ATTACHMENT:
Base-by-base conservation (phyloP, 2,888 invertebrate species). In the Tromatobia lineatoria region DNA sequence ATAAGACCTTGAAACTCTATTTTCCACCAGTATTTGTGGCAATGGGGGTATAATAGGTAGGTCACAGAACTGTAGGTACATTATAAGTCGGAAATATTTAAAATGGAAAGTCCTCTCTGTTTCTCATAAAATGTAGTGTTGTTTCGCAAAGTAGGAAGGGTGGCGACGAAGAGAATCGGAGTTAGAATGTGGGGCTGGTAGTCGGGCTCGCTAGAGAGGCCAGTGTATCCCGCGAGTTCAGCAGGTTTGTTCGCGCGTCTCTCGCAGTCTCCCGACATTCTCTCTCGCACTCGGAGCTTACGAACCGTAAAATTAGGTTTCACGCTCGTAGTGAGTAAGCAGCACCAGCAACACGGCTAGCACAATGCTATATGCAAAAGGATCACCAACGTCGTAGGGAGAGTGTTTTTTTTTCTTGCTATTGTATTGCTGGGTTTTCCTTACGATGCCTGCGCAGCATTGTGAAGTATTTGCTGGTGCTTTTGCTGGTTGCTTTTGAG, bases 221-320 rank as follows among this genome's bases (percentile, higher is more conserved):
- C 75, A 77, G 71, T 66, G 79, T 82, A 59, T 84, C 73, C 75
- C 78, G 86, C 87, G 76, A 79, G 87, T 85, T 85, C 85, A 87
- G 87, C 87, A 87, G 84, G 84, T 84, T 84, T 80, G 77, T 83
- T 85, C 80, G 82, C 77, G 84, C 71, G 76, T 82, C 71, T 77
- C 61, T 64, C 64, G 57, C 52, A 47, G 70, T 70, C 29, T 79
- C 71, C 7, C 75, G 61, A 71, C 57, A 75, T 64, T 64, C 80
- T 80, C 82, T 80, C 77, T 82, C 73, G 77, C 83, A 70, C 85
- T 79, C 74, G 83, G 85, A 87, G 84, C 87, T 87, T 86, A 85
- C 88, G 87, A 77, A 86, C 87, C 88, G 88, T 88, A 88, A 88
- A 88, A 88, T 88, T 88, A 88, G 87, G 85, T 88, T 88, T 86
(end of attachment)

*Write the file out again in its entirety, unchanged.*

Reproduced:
Base-by-base conservation (phyloP, 2,888 invertebrate species). In the Tromatobia lineatoria region DNA sequence ATAAGACCTTGAAACTCTATTTTCCACCAGTATTTGTGGCAATGGGGGTATAATAGGTAGGTCACAGAACTGTAGGTACATTATAAGTCGGAAATATTTAAAATGGAAAGTCCTCTCTGTTTCTCATAAAATGTAGTGTTGTTTCGCAAAGTAGGAAGGGTGGCGACGAAGAGAATCGGAGTTAGAATGTGGGGCTGGTAGTCGGGCTCGCTAGAGAGGCCAGTGTATCCCGCGAGTTCAGCAGGTTTGTTCGCGCGTCTCTCGCAGTCTCCCGACATTCTCTCTCGCACTCGGAGCTTACGAACCGTAAAATTAGGTTTCACGCTCGTAGTGAGTAAGCAGCACCAGCAACACGGCTAGCACAATGCTATATGCAAAAGGATCACCAACGTCGTAGGGAGAGTGTTTTTTTTTCTTGCTATTGTATTGCTGGGTTTTCCTTACGATGCCTGCGCAGCATTGTGAAGTATTTGCTGGTGCTTTTGCTGGTTGCTTTTGAG, bases 221-320 rank as follows among this genome's bases (percentile, higher is more conserved):
- C 75, A 77, G 71, T 66, G 79, T 82, A 59, T 84, C 73, C 75
- C 78, G 86, C 87, G 76, A 79, G 87, T 85, T 85, C 85, A 87
- G 87, C 87, A 87, G 84, G 84, T 84, T 84, T 80, G 77, T 83
- T 85, C 80, G 82, C 77, G 84, C 71, G 76, T 82, C 71, T 77
- C 61, T 64, C 64, G 57, C 52, A 47, G 70, T 70, C 29, T 79
- C 71, C 7, C 75, G 61, A 71, C 57, A 75, T 64, T 64, C 80
- T 80, C 82, T 80, C 77, T 82, C 73, G 77, C 83, A 70, C 85
- T 79, C 74, G 83, G 85, A 87, G 84, C 87, T 87, T 86, A 85
- C 88, G 87, A 77, A 86, C 87, C 88, G 88, T 88, A 88, A 88
- A 88, A 88, T 88, T 88, A 88, G 87, G 85, T 88, T 88, T 86